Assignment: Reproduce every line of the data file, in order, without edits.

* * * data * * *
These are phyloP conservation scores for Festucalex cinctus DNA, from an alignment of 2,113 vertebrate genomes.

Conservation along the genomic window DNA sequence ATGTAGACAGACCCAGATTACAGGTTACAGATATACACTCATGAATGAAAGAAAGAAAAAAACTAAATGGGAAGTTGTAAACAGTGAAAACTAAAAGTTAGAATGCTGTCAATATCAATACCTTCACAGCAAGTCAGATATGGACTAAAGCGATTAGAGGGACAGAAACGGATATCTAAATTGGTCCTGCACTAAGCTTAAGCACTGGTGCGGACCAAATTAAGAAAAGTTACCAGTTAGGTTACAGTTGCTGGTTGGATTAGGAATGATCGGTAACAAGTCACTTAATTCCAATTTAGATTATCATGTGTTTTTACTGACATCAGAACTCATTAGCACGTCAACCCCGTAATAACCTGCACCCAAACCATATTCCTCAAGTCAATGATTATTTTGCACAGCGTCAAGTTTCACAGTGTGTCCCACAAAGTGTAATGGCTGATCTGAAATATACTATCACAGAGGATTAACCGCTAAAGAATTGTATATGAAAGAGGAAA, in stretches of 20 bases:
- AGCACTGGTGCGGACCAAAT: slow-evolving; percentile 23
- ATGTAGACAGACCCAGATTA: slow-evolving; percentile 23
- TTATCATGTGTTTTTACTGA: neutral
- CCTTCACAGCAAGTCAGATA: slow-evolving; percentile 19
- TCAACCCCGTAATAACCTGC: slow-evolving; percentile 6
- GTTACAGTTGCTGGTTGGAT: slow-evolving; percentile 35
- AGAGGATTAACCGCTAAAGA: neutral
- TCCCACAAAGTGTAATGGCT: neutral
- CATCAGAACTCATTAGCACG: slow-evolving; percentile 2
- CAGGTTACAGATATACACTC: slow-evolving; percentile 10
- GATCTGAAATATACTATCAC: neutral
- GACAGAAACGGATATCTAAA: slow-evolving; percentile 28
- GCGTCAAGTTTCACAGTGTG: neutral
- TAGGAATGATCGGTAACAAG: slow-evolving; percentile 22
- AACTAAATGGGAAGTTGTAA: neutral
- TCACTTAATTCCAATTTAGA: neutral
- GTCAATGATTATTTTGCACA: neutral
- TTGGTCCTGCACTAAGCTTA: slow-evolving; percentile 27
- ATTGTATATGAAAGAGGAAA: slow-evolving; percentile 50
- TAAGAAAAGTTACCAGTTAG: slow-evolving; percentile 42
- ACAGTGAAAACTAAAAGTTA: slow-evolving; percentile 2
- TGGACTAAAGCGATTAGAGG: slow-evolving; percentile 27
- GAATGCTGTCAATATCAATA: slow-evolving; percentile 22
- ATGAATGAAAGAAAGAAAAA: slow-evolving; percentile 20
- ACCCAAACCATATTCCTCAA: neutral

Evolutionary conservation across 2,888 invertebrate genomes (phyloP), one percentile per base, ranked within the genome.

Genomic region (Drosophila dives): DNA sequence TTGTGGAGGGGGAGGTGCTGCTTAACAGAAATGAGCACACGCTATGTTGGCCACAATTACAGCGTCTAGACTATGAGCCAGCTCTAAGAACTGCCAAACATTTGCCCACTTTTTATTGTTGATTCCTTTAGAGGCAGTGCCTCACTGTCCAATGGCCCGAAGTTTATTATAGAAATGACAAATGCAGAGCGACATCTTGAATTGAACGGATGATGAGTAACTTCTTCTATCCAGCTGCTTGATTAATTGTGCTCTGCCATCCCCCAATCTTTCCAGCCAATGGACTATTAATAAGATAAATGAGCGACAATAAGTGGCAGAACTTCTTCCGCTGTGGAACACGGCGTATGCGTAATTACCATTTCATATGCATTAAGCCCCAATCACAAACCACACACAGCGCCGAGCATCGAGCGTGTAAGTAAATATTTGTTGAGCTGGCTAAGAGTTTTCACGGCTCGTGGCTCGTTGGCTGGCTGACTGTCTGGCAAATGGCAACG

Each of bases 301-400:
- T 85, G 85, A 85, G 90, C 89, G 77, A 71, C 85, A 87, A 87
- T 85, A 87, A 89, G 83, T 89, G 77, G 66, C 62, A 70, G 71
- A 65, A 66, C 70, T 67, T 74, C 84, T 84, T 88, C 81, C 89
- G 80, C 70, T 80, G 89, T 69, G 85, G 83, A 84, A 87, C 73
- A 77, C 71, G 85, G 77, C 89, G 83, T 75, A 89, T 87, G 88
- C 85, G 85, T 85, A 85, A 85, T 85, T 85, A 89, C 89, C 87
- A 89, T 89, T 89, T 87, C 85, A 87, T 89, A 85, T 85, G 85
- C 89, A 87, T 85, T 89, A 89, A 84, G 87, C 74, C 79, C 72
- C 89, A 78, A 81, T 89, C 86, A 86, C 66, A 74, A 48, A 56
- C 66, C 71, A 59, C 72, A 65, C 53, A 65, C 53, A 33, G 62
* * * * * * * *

These are phyloP conservation scores for Festucalex cinctus DNA, from an alignment of 2,113 vertebrate genomes.

Conservation along the genomic window DNA sequence ATGTAGACAGACCCAGATTACAGGTTACAGATATACACTCATGAATGAAAGAAAGAAAAAAACTAAATGGGAAGTTGTAAACAGTGAAAACTAAAAGTTAGAATGCTGTCAATATCAATACCTTCACAGCAAGTCAGATATGGACTAAAGCGATTAGAGGGACAGAAACGGATATCTAAATTGGTCCTGCACTAAGCTTAAGCACTGGTGCGGACCAAATTAAGAAAAGTTACCAGTTAGGTTACAGTTGCTGGTTGGATTAGGAATGATCGGTAACAAGTCACTTAATTCCAATTTAGATTATCATGTGTTTTTACTGACATCAGAACTCATTAGCACGTCAACCCCGTAATAACCTGCACCCAAACCATATTCCTCAAGTCAATGATTATTTTGCACAGCGTCAAGTTTCACAGTGTGTCCCACAAAGTGTAATGGCTGATCTGAAATATACTATCACAGAGGATTAACCGCTAAAGAATTGTATATGAAAGAGGAAA, in stretches of 20 bases:
- AGCACTGGTGCGGACCAAAT: slow-evolving; percentile 23
- ATGTAGACAGACCCAGATTA: slow-evolving; percentile 23
- TTATCATGTGTTTTTACTGA: neutral
- CCTTCACAGCAAGTCAGATA: slow-evolving; percentile 19
- TCAACCCCGTAATAACCTGC: slow-evolving; percentile 6
- GTTACAGTTGCTGGTTGGAT: slow-evolving; percentile 35
- AGAGGATTAACCGCTAAAGA: neutral
- TCCCACAAAGTGTAATGGCT: neutral
- CATCAGAACTCATTAGCACG: slow-evolving; percentile 2
- CAGGTTACAGATATACACTC: slow-evolving; percentile 10
- GATCTGAAATATACTATCAC: neutral
- GACAGAAACGGATATCTAAA: slow-evolving; percentile 28
- GCGTCAAGTTTCACAGTGTG: neutral
- TAGGAATGATCGGTAACAAG: slow-evolving; percentile 22
- AACTAAATGGGAAGTTGTAA: neutral
- TCACTTAATTCCAATTTAGA: neutral
- GTCAATGATTATTTTGCACA: neutral
- TTGGTCCTGCACTAAGCTTA: slow-evolving; percentile 27
- ATTGTATATGAAAGAGGAAA: slow-evolving; percentile 50
- TAAGAAAAGTTACCAGTTAG: slow-evolving; percentile 42
- ACAGTGAAAACTAAAAGTTA: slow-evolving; percentile 2
- TGGACTAAAGCGATTAGAGG: slow-evolving; percentile 27
- GAATGCTGTCAATATCAATA: slow-evolving; percentile 22
- ATGAATGAAAGAAAGAAAAA: slow-evolving; percentile 20
- ACCCAAACCATATTCCTCAA: neutral

Evolutionary conservation across 2,888 invertebrate genomes (phyloP), one percentile per base, ranked within the genome.

Genomic region (Drosophila dives): DNA sequence TTGTGGAGGGGGAGGTGCTGCTTAACAGAAATGAGCACACGCTATGTTGGCCACAATTACAGCGTCTAGACTATGAGCCAGCTCTAAGAACTGCCAAACATTTGCCCACTTTTTATTGTTGATTCCTTTAGAGGCAGTGCCTCACTGTCCAATGGCCCGAAGTTTATTATAGAAATGACAAATGCAGAGCGACATCTTGAATTGAACGGATGATGAGTAACTTCTTCTATCCAGCTGCTTGATTAATTGTGCTCTGCCATCCCCCAATCTTTCCAGCCAATGGACTATTAATAAGATAAATGAGCGACAATAAGTGGCAGAACTTCTTCCGCTGTGGAACACGGCGTATGCGTAATTACCATTTCATATGCATTAAGCCCCAATCACAAACCACACACAGCGCCGAGCATCGAGCGTGTAAGTAAATATTTGTTGAGCTGGCTAAGAGTTTTCACGGCTCGTGGCTCGTTGGCTGGCTGACTGTCTGGCAAATGGCAACG

Each of bases 301-400:
- T 85, G 85, A 85, G 90, C 89, G 77, A 71, C 85, A 87, A 87
- T 85, A 87, A 89, G 83, T 89, G 77, G 66, C 62, A 70, G 71
- A 65, A 66, C 70, T 67, T 74, C 84, T 84, T 88, C 81, C 89
- G 80, C 70, T 80, G 89, T 69, G 85, G 83, A 84, A 87, C 73
- A 77, C 71, G 85, G 77, C 89, G 83, T 75, A 89, T 87, G 88
- C 85, G 85, T 85, A 85, A 85, T 85, T 85, A 89, C 89, C 87
- A 89, T 89, T 89, T 87, C 85, A 87, T 89, A 85, T 85, G 85
- C 89, A 87, T 85, T 89, A 89, A 84, G 87, C 74, C 79, C 72
- C 89, A 78, A 81, T 89, C 86, A 86, C 66, A 74, A 48, A 56
- C 66, C 71, A 59, C 72, A 65, C 53, A 65, C 53, A 33, G 62